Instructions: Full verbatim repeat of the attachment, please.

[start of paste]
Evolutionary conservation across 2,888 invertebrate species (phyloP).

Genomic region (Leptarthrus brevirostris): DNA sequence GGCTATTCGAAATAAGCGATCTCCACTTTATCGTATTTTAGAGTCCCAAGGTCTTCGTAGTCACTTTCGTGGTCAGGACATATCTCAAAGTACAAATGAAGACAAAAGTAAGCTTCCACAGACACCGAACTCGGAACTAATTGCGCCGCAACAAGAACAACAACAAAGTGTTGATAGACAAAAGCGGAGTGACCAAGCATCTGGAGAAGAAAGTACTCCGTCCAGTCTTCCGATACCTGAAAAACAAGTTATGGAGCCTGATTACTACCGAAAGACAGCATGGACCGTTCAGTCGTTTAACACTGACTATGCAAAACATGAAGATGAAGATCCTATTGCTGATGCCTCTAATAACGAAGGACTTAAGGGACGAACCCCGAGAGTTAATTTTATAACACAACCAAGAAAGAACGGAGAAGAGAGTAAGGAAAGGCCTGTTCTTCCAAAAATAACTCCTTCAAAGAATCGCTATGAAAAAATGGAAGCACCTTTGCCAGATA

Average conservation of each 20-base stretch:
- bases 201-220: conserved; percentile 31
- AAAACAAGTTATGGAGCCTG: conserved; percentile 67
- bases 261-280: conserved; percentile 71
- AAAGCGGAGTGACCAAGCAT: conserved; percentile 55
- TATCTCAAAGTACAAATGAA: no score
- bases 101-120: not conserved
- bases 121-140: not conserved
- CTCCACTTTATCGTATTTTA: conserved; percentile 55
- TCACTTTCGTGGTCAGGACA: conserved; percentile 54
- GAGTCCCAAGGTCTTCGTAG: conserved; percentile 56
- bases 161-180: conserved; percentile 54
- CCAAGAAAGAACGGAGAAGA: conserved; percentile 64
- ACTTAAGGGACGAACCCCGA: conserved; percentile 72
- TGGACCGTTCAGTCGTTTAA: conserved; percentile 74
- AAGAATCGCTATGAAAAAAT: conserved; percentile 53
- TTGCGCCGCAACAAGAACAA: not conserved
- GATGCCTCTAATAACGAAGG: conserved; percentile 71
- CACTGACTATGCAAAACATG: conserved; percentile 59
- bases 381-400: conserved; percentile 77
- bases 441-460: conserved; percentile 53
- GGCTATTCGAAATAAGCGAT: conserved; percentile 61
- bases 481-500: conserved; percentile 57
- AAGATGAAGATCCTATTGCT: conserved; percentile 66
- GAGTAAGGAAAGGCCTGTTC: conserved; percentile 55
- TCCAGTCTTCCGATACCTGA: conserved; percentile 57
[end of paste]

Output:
Evolutionary conservation across 2,888 invertebrate species (phyloP).

Genomic region (Leptarthrus brevirostris): DNA sequence GGCTATTCGAAATAAGCGATCTCCACTTTATCGTATTTTAGAGTCCCAAGGTCTTCGTAGTCACTTTCGTGGTCAGGACATATCTCAAAGTACAAATGAAGACAAAAGTAAGCTTCCACAGACACCGAACTCGGAACTAATTGCGCCGCAACAAGAACAACAACAAAGTGTTGATAGACAAAAGCGGAGTGACCAAGCATCTGGAGAAGAAAGTACTCCGTCCAGTCTTCCGATACCTGAAAAACAAGTTATGGAGCCTGATTACTACCGAAAGACAGCATGGACCGTTCAGTCGTTTAACACTGACTATGCAAAACATGAAGATGAAGATCCTATTGCTGATGCCTCTAATAACGAAGGACTTAAGGGACGAACCCCGAGAGTTAATTTTATAACACAACCAAGAAAGAACGGAGAAGAGAGTAAGGAAAGGCCTGTTCTTCCAAAAATAACTCCTTCAAAGAATCGCTATGAAAAAATGGAAGCACCTTTGCCAGATA

Average conservation of each 20-base stretch:
- bases 201-220: conserved; percentile 31
- AAAACAAGTTATGGAGCCTG: conserved; percentile 67
- bases 261-280: conserved; percentile 71
- AAAGCGGAGTGACCAAGCAT: conserved; percentile 55
- TATCTCAAAGTACAAATGAA: no score
- bases 101-120: not conserved
- bases 121-140: not conserved
- CTCCACTTTATCGTATTTTA: conserved; percentile 55
- TCACTTTCGTGGTCAGGACA: conserved; percentile 54
- GAGTCCCAAGGTCTTCGTAG: conserved; percentile 56
- bases 161-180: conserved; percentile 54
- CCAAGAAAGAACGGAGAAGA: conserved; percentile 64
- ACTTAAGGGACGAACCCCGA: conserved; percentile 72
- TGGACCGTTCAGTCGTTTAA: conserved; percentile 74
- AAGAATCGCTATGAAAAAAT: conserved; percentile 53
- TTGCGCCGCAACAAGAACAA: not conserved
- GATGCCTCTAATAACGAAGG: conserved; percentile 71
- CACTGACTATGCAAAACATG: conserved; percentile 59
- bases 381-400: conserved; percentile 77
- bases 441-460: conserved; percentile 53
- GGCTATTCGAAATAAGCGAT: conserved; percentile 61
- bases 481-500: conserved; percentile 57
- AAGATGAAGATCCTATTGCT: conserved; percentile 66
- GAGTAAGGAAAGGCCTGTTC: conserved; percentile 55
- TCCAGTCTTCCGATACCTGA: conserved; percentile 57